In this video blog, I will show you 18 tips every Zoom host and moderator needs to know and review prior to their event.
I have been using this checklist to run big and small webinars for years. In addition, I’ve conducted dozens of group and corporate trainings following these tips. Hope this checklist will serve you well before, during and after your next big or small Zoom Webinar.
Show Notes & Timestamps
- 00:00 Introduction
- 02:14 #1: Choose the right view
- 02:27 #2: Spotlight
- 03:12 #3: Move people to panelists and attendees
- 03:31 #4: Put the right people under spotlight
- 04:44 #5: Attendees can not see the other attendees or the backstage
- 05:09 #6: You need a co-host
- 05:46 #7: Co-hosts can spotlight and mute/unmute
- 06:13 #8: Make sure you have the co-host feature turned on
- 07:10 #9: How to gather questions from attendees
- 09:34 #10: How to enable/disable chat during the webinar
- 10:00 #11: How to mute panelists upon entry
- 10:27 #12: Create a clear agenda
- 11:34 #13: The Zoom host is not necessarily the facilitator
- 12:04 #14: Have speakers’ info handy
- 12:53 #15: Don’t use the Zoom chat for internal communication
- 13:36 #16: How to see what the attendees see
- 15:06 #17: Have a backup host
- 16:13 #18: Put Zoom login details at the top of your agenda
1. Choose the right view
My go-to is always to select “follow host view” from the view selection. As a host and a moderator, you want to have full control over what people are seeing. The only true and accurate view is the one you control as a host. This simple first step can you headache and confusing from the start.
Spotlight used to be a confusion feature for many people but not so much anymore.
The only trick is to NOT confuse Spotlight with Pin. Spotlight is for everyone in the meeting, and Pin is only for yourself and your own view.
You can spotlight one person, two or more people if needed.
If you don’t see Spotlight feature available is because there are only two people in the meeting. Once there are 3 or more people, Spotlight will become available.
3. Moving people between panelists and attendees
It’s very easy to move people between panelists and attendees. This turned out to be a great feature when your panelists are joining the webinar as attendees by accident. This happens quite often when families and friends share their Zoom accounts.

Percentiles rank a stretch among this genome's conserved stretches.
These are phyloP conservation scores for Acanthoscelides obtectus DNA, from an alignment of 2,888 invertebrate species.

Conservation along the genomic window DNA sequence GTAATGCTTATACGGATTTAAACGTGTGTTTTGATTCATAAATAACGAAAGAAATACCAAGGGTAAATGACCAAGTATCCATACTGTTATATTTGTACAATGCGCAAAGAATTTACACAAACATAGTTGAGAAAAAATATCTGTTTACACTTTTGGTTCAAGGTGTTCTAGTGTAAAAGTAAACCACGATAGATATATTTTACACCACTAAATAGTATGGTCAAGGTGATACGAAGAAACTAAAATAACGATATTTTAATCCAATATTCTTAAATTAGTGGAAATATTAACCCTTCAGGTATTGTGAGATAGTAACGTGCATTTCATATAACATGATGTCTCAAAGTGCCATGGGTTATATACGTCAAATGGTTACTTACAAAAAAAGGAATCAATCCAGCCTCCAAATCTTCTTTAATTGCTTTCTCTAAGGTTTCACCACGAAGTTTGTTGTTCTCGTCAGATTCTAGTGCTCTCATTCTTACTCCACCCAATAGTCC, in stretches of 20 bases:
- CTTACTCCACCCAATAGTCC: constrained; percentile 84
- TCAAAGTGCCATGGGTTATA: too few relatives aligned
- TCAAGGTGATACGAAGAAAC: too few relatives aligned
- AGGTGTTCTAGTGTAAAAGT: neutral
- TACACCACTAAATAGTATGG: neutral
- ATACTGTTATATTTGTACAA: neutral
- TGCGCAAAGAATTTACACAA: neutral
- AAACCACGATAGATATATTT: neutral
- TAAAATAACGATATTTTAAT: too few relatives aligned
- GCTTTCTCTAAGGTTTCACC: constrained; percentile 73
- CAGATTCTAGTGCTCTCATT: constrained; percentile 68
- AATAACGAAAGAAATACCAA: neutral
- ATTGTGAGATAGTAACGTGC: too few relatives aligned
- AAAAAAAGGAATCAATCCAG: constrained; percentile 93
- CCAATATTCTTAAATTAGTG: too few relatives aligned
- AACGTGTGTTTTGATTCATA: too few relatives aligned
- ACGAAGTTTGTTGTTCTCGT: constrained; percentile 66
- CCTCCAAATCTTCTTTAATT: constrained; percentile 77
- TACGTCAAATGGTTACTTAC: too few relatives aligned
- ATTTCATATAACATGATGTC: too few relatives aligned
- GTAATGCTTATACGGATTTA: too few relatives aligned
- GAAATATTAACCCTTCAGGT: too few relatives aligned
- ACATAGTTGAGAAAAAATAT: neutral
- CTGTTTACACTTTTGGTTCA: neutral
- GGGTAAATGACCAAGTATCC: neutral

Because panelists are assigned using emails, it’s important that your panelists log in as themselves, using the correct email.
When in doubt or when your panelists do not recall which email they’ve been added as panelists, just resend the invitation email again. You’ll need to visit zoom.us, log in as an admin, find the Zoom webinar and go back to the registration area where panelists are added.
You can resend one email at a time, or bulk resend the email to all the invitees/panelists.
4. Spotlighting the right people
Duh, of course we want to spotlight the right people.
This question turns out to be not so simple. Who exactly should you spotlight for the following scenario?
A presentation? Ok, just the speaker
An interview? Ok, both the interviewer and interviewee.
A panel discussion? Ok, the moderator and all the panelists.
How do you transition between sessions? My preference would be to spotlight the moderator first. As soon as the moderator introduces the guest or transition into the next segment, it’s helpful to spotlight the person/speaker on screen even if the person isn’t speaking right away.
As we always say, it helps to put a face to the name.
Seeing the person helps people immediately make the connection, virtually too.
Spotlighting is a skill very much like a director. Put yourself in the shoe of a movie director and consider what makes sense for your audience is key.
There’s no one right way to do this. A lot of this work takes empathy, vulnerability, and practice.
5. No, attendees can not see the other attendees or the backstage